The back cover of Dean Garlick’s novella, Chloes, and its opening quote about the disassembled self – sourced from the inimitable Haruki Murakami – let you know that you are going to encounter some kind of self-fracturing in this book. But when it happens it nonetheless takes you by surprise, and holds your interest till the very last page.
Chloe is a twenty-something bank teller with a broken heart. Anson, her charming but feckless boyfriend has walked out on her after freaking out at their housewarming party, where a guest arrived with mushroom-and-pot brownies. Now Chloe would rather mope at home in her pyjamas than show up at her dull job. Into this scenario enters a parrot – one capable of magic – and Chloe’s life takes a “fantastic” turn.
Illustrated by Nicole Legault
The silent parrot, Suraj/Viktor, is a great character, and the two other humans in the story, Chloe’s friend Mykah and the bird-dealer Ron Boyd, are well developed. The writing uses some inventive turns of phrase – “Heaviness takes hold like an anaconda, squeezing consciousness into submission” – and the black- and-white, watercolour illustrations by Nicole Legault add to the book’s charm. I particularly enjoyed the psychedelic flavour of the housewarming party’s illustration, though the placement of visuals within the layout feels awkward at times. The marriage between text and graphics is not always easy, but the design works overall.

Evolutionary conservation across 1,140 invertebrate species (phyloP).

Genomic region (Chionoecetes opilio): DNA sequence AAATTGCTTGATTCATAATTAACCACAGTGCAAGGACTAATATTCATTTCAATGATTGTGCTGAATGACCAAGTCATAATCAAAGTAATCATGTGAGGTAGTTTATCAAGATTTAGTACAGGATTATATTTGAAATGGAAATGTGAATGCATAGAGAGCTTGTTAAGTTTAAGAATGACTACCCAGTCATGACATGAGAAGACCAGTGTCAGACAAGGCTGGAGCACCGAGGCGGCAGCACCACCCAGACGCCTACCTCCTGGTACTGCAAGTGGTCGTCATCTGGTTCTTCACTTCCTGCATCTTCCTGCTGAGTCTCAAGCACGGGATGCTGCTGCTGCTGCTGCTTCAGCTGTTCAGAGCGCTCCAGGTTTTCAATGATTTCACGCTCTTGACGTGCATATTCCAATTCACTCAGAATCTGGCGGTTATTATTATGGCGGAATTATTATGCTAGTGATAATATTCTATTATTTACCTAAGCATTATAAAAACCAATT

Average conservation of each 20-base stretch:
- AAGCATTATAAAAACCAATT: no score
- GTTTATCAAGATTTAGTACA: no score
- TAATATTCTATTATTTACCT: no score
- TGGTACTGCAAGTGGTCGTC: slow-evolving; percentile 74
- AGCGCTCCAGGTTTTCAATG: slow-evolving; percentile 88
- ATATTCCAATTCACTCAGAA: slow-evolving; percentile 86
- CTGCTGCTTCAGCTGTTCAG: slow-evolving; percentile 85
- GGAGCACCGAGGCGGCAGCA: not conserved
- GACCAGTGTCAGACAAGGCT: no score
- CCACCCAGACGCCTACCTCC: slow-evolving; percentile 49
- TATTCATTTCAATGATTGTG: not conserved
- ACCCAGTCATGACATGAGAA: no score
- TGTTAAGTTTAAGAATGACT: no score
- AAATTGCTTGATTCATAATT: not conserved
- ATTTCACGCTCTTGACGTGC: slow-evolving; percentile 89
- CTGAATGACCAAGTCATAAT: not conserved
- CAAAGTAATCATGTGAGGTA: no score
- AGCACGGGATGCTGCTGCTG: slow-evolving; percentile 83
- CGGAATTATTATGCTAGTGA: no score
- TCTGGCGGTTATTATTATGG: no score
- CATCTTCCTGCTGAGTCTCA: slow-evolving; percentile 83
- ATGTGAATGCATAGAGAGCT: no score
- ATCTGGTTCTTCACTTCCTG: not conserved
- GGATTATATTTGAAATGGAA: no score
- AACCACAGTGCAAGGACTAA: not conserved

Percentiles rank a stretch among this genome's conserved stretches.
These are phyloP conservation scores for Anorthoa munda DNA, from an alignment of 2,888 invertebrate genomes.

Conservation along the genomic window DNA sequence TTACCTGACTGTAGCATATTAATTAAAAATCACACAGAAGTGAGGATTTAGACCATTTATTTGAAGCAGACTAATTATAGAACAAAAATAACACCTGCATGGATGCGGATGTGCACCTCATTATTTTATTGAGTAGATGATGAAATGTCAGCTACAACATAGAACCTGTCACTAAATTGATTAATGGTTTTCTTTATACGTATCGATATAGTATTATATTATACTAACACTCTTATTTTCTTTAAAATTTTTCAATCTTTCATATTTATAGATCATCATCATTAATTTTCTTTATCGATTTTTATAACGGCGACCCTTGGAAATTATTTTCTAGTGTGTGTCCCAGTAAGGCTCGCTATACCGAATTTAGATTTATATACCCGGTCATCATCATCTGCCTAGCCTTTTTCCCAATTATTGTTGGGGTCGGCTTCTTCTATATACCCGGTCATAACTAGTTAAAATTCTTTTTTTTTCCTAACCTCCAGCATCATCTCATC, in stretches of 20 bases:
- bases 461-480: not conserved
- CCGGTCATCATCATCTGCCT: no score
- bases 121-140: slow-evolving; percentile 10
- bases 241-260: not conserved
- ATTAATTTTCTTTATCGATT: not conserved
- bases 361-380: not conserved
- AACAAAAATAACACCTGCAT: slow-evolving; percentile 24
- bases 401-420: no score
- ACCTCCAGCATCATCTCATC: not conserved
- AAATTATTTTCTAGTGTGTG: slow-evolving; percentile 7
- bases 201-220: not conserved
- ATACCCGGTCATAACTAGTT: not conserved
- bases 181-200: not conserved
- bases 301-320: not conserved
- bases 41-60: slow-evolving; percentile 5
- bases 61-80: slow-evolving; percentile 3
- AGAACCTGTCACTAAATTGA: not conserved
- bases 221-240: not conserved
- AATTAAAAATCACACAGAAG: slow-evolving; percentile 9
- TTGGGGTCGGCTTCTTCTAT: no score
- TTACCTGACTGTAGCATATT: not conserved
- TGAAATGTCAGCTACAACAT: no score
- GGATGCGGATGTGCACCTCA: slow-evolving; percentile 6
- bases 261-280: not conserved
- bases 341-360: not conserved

If there was some deep, dark meaning in Chloes, I missed it. But not every book needs to make a grand, ponderous statement. This is a smart, sassy read – and a quick one at that. mRb